Punishing Politeness: The Role of Language in Promoting Brand Trust
Morality is an abstract consideration, and language is an important regulator of abstract thought. In instances of moral ambiguity (e.g., ethically ambiguous business practices), individuals may pay particular attention to matters of interactional justice (i.e., how consumers are treated with politeness and dignity by the brand in question). Politeness in language has been linked to greater perceptions of social distance, which we contend is instrumental in regulating attitudes toward a brand. We posit that politeness in a brand’s advertising will impact consumers who are attuned to violations of interactional justice [i.e., those with low belief in a just world (BJW)]. In three studies, we demonstrate that the politeness used in advertising as well as consumers’ individual differences in BJW affect judgments and attitudes toward brands. Specifically, individuals with a low just world belief are more likely to harbor negative attitudes towards a brand with ethically ambiguous business practices if the language used in advertising is impersonal (politer) than when the language used in advertising is personal (less polite). Importantly, for individuals with a low BJW, lowered trust due to the advertisement’s language mediated the relationship between politeness and attitudes toward the brand. Theoretical and managerial implications of this research are discussed.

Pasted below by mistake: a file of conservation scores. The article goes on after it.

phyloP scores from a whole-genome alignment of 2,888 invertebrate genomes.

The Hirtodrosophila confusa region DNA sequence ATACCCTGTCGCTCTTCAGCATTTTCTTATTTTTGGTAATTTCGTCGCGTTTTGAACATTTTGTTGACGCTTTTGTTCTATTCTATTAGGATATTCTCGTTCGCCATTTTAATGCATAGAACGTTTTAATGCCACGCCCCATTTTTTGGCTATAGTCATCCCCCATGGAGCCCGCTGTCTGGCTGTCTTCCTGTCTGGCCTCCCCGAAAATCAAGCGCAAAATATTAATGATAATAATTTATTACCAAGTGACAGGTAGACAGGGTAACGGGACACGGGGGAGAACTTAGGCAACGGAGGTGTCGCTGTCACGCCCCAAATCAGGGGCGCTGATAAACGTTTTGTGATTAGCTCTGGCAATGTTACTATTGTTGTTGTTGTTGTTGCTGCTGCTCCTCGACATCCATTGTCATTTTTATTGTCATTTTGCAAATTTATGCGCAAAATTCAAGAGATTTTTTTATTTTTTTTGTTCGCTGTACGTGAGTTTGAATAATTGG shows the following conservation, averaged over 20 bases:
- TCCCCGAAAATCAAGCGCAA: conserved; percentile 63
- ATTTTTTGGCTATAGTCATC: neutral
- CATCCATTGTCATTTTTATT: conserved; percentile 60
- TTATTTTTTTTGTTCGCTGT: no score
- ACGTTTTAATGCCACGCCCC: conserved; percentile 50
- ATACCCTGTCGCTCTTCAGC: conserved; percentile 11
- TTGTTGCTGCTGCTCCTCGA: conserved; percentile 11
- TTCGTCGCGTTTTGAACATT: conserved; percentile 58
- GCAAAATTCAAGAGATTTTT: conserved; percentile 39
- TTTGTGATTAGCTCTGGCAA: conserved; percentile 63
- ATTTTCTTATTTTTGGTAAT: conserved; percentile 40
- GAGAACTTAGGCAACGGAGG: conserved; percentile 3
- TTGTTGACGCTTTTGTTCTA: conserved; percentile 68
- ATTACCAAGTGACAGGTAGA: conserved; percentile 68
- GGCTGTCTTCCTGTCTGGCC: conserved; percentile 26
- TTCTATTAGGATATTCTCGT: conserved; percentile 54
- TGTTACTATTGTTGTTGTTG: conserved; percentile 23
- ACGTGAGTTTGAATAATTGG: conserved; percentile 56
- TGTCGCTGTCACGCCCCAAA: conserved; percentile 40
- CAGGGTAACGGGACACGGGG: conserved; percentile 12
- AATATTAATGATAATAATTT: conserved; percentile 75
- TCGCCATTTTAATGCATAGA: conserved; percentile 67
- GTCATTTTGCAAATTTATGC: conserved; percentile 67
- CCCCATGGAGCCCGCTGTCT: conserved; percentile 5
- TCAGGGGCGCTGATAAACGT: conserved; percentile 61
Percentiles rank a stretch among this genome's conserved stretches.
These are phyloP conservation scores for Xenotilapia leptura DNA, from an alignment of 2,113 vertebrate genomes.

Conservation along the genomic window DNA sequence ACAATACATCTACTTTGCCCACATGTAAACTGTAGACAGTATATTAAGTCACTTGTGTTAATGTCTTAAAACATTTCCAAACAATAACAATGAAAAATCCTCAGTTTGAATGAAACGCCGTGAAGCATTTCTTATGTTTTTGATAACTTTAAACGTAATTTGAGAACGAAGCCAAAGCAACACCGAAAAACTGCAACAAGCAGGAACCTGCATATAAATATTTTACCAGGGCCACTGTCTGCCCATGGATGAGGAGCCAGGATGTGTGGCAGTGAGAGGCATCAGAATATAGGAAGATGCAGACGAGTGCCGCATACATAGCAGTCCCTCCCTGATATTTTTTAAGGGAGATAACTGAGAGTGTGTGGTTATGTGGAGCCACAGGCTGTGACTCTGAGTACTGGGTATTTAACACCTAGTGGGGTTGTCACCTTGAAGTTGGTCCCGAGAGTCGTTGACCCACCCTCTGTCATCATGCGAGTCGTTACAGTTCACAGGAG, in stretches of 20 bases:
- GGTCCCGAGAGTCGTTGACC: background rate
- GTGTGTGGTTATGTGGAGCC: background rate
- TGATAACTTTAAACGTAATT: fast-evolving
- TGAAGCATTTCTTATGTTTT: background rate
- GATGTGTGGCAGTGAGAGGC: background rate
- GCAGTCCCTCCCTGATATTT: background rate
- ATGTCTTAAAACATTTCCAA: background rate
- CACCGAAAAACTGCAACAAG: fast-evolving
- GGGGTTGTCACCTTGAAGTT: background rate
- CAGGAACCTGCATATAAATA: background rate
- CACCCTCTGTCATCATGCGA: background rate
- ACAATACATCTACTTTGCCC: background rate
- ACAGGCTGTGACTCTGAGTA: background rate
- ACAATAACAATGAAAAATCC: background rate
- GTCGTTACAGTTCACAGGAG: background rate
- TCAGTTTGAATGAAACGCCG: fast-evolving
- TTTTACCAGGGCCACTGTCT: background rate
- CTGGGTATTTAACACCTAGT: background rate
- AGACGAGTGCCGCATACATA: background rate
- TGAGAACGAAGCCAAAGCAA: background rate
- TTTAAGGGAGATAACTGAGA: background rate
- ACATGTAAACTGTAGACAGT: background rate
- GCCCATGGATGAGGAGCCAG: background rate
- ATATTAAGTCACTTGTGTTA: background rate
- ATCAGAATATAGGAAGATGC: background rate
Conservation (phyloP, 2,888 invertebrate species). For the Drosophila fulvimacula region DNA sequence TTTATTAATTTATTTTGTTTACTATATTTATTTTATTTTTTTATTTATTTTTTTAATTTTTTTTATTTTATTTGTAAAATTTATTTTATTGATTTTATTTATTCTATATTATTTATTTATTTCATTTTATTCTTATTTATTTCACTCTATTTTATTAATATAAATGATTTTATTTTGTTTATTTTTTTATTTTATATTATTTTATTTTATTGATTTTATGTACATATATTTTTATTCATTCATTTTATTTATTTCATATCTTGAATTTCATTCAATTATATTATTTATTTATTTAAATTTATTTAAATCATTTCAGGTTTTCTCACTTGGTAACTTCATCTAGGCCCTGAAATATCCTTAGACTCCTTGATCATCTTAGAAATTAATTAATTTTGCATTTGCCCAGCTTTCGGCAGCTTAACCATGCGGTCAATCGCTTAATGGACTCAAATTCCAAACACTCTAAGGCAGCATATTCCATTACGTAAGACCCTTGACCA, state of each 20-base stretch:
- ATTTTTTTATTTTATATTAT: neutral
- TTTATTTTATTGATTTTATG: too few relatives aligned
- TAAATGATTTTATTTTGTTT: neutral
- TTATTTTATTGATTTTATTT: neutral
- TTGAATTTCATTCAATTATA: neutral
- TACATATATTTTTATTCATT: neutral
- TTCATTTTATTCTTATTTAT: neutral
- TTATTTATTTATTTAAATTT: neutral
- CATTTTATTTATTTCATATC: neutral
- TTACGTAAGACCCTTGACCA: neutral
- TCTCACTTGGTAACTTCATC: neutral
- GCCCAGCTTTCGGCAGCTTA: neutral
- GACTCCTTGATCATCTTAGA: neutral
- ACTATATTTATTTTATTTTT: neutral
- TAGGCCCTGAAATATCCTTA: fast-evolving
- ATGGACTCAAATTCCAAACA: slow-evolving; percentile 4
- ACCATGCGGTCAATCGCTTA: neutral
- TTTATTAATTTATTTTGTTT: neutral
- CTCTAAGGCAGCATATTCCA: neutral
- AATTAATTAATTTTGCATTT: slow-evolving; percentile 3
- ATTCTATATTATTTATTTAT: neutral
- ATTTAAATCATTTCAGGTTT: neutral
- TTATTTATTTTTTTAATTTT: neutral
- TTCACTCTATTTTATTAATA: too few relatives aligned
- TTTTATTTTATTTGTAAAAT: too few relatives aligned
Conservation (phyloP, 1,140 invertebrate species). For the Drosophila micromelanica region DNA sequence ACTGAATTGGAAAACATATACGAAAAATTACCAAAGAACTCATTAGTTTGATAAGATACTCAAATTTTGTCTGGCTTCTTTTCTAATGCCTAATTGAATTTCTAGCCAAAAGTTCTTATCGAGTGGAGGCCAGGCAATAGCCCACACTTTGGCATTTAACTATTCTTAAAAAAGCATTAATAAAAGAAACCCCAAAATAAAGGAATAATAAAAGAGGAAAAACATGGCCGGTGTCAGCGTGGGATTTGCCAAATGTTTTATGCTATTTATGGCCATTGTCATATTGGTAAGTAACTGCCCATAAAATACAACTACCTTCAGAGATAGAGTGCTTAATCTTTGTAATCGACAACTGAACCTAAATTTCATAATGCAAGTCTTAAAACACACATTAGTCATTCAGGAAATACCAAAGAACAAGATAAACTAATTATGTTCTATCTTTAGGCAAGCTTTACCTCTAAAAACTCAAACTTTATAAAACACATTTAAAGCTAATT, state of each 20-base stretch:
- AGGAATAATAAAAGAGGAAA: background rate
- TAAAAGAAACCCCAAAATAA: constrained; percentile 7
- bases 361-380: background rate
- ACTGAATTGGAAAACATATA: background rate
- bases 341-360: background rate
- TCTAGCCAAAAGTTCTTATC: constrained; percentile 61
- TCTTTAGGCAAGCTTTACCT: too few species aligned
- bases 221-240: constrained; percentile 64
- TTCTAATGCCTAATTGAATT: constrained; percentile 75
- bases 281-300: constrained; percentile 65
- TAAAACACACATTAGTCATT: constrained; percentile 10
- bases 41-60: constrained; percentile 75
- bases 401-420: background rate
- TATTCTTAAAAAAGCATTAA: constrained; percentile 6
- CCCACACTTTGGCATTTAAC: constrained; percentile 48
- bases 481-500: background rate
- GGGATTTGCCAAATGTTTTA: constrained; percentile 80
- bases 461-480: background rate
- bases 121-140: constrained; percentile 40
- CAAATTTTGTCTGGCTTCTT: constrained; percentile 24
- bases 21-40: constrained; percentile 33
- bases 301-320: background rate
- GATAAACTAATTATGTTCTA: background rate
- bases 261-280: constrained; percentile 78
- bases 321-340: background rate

KeywordsPoliteness theory Interactional justice Belief in a just world
Compliance with Ethical Standards
Conflict of interest
The authors declared that they have no conflict of interest.
Informed consent was obtained from all individual participants included in the study.
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